Now, I am not a person who usually just jumps into the deep end of things.  I’m a thinker, an analyzer, and a researcher.  So, when I decided that I was going to reupholster my couch, I didn’t think that I was jumping in the deep end, because I don’t do that.  But I kind of did. I mean, who starts with a couch?! Me, apparently, because that’s what needed doing.

So, first things first, let’s get to know my couch.  I have had my couch for over 10 years… I think I bought it shortly after I graduated from college.  I found it at a going out of business parking lot sale for National Home Center.  It cost me $300.00.  The couch is a great, faithful old couch.  It is very sound, and as I discovered, very, very well built.  I have slept on this couch, watched many, many hours of TV (hence the Big Bang Theory-like blog title) and movies on this couch.  I even eat on this couch.  Eating on the couch brings us to why I decided it needed to be re-covered.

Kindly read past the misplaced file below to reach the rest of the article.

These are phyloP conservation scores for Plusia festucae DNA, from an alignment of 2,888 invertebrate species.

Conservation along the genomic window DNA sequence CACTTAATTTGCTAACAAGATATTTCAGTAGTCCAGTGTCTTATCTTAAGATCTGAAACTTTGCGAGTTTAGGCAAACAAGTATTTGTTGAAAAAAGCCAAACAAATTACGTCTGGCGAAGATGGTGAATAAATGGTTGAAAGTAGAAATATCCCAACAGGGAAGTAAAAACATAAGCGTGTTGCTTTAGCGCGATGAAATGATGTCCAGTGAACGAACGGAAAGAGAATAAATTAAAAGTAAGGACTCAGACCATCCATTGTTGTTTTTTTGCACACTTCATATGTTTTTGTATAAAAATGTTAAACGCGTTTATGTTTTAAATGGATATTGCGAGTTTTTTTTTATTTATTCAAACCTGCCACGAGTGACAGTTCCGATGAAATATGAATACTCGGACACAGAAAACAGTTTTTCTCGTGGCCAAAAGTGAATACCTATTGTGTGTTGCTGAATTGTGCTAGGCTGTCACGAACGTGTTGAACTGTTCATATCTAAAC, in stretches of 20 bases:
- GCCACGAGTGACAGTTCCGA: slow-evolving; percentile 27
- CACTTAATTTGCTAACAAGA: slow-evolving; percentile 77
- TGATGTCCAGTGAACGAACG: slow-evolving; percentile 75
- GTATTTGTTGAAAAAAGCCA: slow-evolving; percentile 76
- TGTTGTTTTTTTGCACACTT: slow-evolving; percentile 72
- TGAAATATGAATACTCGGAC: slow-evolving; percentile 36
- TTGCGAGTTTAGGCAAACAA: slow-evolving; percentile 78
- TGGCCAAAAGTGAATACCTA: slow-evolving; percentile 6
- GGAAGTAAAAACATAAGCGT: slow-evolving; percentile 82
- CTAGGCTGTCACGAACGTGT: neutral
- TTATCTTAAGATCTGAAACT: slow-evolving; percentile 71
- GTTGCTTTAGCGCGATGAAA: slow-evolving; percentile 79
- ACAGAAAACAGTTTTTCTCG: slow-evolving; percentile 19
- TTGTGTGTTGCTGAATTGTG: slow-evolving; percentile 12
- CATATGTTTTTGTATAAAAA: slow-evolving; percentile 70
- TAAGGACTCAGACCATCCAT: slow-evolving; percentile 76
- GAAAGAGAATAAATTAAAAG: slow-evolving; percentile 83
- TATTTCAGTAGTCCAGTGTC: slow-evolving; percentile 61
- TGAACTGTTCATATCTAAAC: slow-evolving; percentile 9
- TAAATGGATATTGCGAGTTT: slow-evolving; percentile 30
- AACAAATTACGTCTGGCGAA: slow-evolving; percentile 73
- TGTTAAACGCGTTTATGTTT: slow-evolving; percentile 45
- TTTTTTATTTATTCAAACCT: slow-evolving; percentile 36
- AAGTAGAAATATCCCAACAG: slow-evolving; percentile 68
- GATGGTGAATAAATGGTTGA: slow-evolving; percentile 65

My couch, while healthy in every other way, had acquired a few stains over the years.  I’d borrowed a friend’s upholstery cleaner to try to get some of them out, but it didn’t really do the job.  I shopped around for a new couch, but they were all so much more expensive and they weren’t, well, my couch.

My next step was to look into reupholstering the couch.  One night I went online and began perusing the upholstery fabric on the Joanne’s website.  I found some charcoal gray, linen upholstery fabric that I really liked.  And it was…. ON SALE! Now, as I said, I don’t normally just haul off and do things.. but it was on sale for over half off for Veteran’s Day ONLY. So even though I had not budgeted for any such thing that month, I bought it.  I had a moment of shock that I bought it, but $200.00 (14 yards) for the fabric is still less than a new couch, so I considered it a win.